Pain management and more discussed during nursing debate

Amber Selfridge

Pain management, recovery and solutions were on topic by Kent State students at the nursing debate Monday night.

The debate was hosted by the College of Nursing and discussed the opioid epidemic and the public health policy.

Kody Elsayed, a sophomore public relations major and Inola Howe, a senior psychology major debated the side of better pain management by physicians. Brianna Sharp, a junior biology major and Nick Denman, a senior political science major discussed the rehabilitation and recovery side of the debate.

“I think that having students from all different majors debate is the most important part. Every public health policy issue is multi-faceted and that calls for a multi-disciplinary approach to it,” Thomas Watral, a junior nursing major said.   

This was the second debate held by the college of nursing and put together with the help of professor Kimberly Cleveland, Watral and Emelia Sherin, sophomore public relations major. 

“It is my honor to work with these health issue focused debate teams. Our KSU student teams are thoughtful, respectful and totally dedicated to creating the change they desire in the world. These students are not waiting for the world to change. They are changing the world one issue at a time,” Cleveland said.

The debate was structured like many debates, each side had their time to speak and then could ask questions back and forth during the “rapid fire” section. At the end it was opened up to the audience to ask questions.

During the debate students started adding in their own anecdotes and experiences about dealing with addiction in their families. Both sides went back and forth during the rapid fire, talking about solutions to ending the epidemic.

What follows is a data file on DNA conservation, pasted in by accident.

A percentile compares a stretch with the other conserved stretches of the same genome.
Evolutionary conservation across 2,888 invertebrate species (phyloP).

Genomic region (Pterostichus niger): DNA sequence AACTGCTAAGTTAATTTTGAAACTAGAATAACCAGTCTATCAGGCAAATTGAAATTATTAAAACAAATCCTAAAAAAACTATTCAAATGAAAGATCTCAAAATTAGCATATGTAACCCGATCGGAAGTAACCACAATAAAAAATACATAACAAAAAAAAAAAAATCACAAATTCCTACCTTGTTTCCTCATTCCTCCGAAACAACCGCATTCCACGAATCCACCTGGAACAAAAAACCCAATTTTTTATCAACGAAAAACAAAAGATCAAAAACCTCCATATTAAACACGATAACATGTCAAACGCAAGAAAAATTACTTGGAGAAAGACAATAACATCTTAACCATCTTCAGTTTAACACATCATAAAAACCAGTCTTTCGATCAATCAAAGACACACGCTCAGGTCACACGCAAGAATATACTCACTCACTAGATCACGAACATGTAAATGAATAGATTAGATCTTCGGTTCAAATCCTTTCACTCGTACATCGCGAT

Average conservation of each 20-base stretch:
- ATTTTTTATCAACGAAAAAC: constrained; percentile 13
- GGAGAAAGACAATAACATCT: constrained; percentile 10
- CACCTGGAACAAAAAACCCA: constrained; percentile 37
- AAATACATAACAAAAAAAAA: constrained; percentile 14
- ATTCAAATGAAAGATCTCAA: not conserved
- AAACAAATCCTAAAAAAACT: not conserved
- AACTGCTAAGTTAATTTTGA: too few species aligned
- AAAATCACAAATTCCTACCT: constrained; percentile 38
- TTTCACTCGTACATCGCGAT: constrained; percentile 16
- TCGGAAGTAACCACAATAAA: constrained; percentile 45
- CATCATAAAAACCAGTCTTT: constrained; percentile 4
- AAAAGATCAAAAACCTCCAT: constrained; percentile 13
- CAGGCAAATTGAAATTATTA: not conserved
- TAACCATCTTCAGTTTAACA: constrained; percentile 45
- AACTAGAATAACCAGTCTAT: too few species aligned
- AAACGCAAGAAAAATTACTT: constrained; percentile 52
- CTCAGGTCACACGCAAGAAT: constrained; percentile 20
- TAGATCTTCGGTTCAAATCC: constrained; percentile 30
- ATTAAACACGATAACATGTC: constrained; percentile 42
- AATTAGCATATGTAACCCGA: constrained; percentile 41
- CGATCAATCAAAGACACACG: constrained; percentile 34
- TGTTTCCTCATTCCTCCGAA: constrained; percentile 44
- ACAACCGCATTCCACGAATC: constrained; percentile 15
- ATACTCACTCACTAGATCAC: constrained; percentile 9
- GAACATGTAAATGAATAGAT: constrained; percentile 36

“Right now (rehabilitation) treatment is not solving the epidemic, it is putting a band-aid on a wound that needs time to heal,” Elsayed explained while defending the pain management side of the argument.

The rehabilitation and recovery side was quick to respond and give their opinions.

“I understand that pain management is a huge portion of it, but the reality is that we should have had pain management much earlier and we just didn’t. We cannot ignore the men and women who are dying right now,” Sharp said.

After the judges deliberated on who won the debate, Howe and Elsayed were announced as the winning team.

“I hope that people gain a new perspective and that anyone who views addicts as junkies take away that it is a lot more than that and we can shine a light on the humanity of the issue,” Howe said.

Professor Cleveland is already preparing for another debate to happen in the fall and is looking for students who are willing to take the stage and speak for what they believe in.

Amber Selfridge is the social sciences reporter. Contact her at [email protected]